The U.S. has warned China that treaties and other global negotiations could be in danger if negotiations fail regarding their high-tech product international trade agreement. The agreement includes an annual $2T in trade, and eliminates tariffs and other trade barriers on IT products.
China has recently excluded approximately 60 new product categories, including medical devices and next-generation silicon chips, from the trade agreement. American authorities are looking to use this week’s annual U.S.-China Strategic and Economic Dialogue to update the 1996 Information Technology Agreement.
U.S. officials warn that if an agreement is not reached, increased opposition will be taken in Congress toward other trade deals with China.
Three of ten sectors tracked by Bespoke have nearly fallen off the screen - trading more than three standard deviations below their 50-day moving averages. The three: Consumer Discretionary (XLY), Consumer Staples (XLP), and Energy (XLE). Telecom (XTL) is nearly in the same boat - 2.97 standard deviations below its 50-day.
Only one sector - the defensive utility group - is above its 50-day moving average.
"The Safety Bubble Deflates," goes the title of a new report from Bernstein's Seth Masters, adding his name to those voices suggesting "safe" assets have become otherwise.
Even though utilities, telecom, and consumer staples have underperformed of late, says Masters, their relative valuations are still well above the average over the last 50 years. "In periods of stress, investors tend to prize stability and safety too much. But in time, investors discover that every investment carries with it some degree of risk: if not risk of loss, then risk of inadequate growth."
Barron's Jack Hough says the "low beta" approach is a flawed one: First, volatility can change quickly as companies' or industries' fortunes shift; Second, beta tells one nothing about whether a stock's valuation is high or low. In a similar warning over low volatility stocks, BAML suggests looking for companies with smooth earnings rather than smooth stock prices. Screening for such, Hough finds CSX Corp (CSX -0.6%), DuPont (DD +0.6%), Cisco (CSCO -0.6%), and Halliburton (HAL -0.8%).
Dividend payers may be a good place to hide out from rising interest rates, but those stocks sporting the highest yields - telecoms and utilities - tend to have slow payment growth, making them less-attractive as rates rise. Checking back to the 1994 bond bear market, telecoms and utilities were among the market's worst performers.
Better to shop for modest payers, but above-average payment growth. Barron's screens for those characteristics combined with reasonable overall valuation and turns up three names: Boeing (BA), CVS Caremark (CVS), and GE.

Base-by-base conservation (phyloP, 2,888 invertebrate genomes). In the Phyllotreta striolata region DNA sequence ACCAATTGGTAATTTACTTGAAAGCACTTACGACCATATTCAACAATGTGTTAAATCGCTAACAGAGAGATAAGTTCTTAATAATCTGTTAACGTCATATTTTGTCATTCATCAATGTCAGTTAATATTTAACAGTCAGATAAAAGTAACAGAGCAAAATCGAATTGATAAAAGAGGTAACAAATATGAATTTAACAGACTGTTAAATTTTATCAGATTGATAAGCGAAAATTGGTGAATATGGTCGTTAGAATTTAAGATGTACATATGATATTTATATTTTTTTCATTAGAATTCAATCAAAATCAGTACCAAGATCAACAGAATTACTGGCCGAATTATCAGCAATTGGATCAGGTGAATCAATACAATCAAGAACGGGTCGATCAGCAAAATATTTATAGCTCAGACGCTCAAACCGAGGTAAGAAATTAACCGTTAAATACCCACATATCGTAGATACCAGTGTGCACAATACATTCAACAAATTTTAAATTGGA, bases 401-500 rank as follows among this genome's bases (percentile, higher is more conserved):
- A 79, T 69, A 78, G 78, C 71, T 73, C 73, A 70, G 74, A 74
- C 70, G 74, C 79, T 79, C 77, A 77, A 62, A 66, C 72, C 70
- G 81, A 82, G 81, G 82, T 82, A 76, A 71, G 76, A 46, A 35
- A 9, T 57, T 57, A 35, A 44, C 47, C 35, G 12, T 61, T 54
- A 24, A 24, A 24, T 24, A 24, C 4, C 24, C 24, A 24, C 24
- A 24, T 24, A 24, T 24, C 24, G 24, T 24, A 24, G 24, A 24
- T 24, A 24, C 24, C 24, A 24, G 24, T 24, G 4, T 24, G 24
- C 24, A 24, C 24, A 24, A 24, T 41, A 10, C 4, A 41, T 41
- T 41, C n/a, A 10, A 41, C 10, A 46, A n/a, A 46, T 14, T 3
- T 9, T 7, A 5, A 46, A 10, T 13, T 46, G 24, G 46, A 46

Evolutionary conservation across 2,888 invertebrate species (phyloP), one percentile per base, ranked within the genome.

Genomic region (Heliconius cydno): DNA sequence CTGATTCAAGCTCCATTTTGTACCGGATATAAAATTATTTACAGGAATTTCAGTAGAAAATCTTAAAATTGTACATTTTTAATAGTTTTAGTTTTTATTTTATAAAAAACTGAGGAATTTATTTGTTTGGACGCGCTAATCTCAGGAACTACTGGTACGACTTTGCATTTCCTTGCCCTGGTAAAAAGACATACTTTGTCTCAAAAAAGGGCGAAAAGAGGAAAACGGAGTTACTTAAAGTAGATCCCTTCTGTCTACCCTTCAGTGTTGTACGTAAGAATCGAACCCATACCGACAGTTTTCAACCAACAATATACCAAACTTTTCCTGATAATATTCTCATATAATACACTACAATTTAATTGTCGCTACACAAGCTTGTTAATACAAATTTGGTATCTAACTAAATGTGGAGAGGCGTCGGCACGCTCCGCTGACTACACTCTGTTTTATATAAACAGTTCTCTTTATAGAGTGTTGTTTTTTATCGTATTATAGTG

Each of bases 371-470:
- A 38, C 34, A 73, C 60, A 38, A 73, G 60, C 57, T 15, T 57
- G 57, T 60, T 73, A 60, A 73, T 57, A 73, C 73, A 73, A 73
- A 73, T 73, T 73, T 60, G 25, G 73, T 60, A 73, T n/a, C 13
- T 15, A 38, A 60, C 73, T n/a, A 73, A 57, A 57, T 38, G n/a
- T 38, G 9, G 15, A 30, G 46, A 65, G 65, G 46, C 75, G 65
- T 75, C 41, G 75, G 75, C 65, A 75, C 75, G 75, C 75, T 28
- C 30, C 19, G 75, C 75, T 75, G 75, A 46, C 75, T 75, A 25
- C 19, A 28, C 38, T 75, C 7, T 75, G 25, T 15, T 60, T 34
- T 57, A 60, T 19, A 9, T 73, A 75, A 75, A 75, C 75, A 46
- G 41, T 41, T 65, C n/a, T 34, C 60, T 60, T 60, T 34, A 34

Certain dividend ETFs employ this strategy as well, with Vanguard's Dividend Appreciation (VIG) - almost zero exposure to telecoms and utilities - and WisdomTree's U.S. Dividend Growth ETF (DGRW) coming to mind. Others include DGRS, DNL, EMDG, DGRE.
While service providers have been worrying about households ending their cable TV subscriptions, a bigger trend has been customers dropping wire-line Internet. With consumers being able to take advantage of faster cellular networks and the proliferation of WiFi, 1% of households ended their Internet subscription last year vs 0.4% for pay-TV.
Just before New Year's, Vanguard cut fees on more than a third of its U.S.-listed ETF lineup while raising fees on just 2 ETFs. Its sector ETFs saw the biggest price cuts (from 0.19% to 0.14%) while its 2 small cap funds (VIOO, VIOV) actually saw slight fee hikes.
Some areas of the dividend universe (telecom, utilities) may be pricey, but dividend stocks are not in a bubble, says ClearBridge's Mike Clarfeld. He suggests looking not just at the upfront yield, but instead at the ability of the company to increase the payout over time. "The sweet spot ... attractive dividends, but really dividend growers - we don't think they are overvalued at all."
Currently weighting U.S. telecoms and utilities at zero in his dividend stock portfolio, Pimco's Brad Kinkelaar notes both sectors are trading at near off-the-chart premiums to their average relative multiple. Dividend investors would do better to look overseas, he says, where one can find companies that are growing, paying good dividends, and trading at better value. An excellent presentation.
Among the major ETFs seeing redemptions last week were the Industrial SPDR (XLI), losing 9% of its AUM, the Retail Spider (XRT) losing 6%, and the Vanguard Telecommunication Services (VOX), losing 12%. Among the top ETF creations were Semiconductors (SMH), gaining 31% in AUM, and the Euro (FXE), +21%.
Liquidity in the telecom and cable sector remains strong, says Fitch, while margins are solid despite competition. These factors should provide a "sufficient buffer to material negative rating changes" in the face of economic headwinds. Of Fitch-rated issuers, 90% have a Stable Outlook, 5% are Positive, and 5% are Negative.
The real battle for smartphone combatants Apple (AAPL) and Google (GOOG) may not be against each other - it may be against dumbphones. While smartphones now account for a record 27% of phone shipments, that means the other 73% of the market has yet to be penetrated. Which means it may be less predictable (and less discountable) than expected.
Proper "earth shattering" news from CES could have a ripple effect on technology ETFs, says Tom Lydon. Given consumer hunger for advanced graphics capabilities, investors should pay special attention to semiconductor funds like SPDR S&P Semiconductor (XSD) and Semiconductor HOLDRs (SMH). And there's software and telecom potential, too.
Vanguard Telecommunication Services ETF seeks to track the performance of a benchmark index that measures the investment return of telecommunication services stocks.
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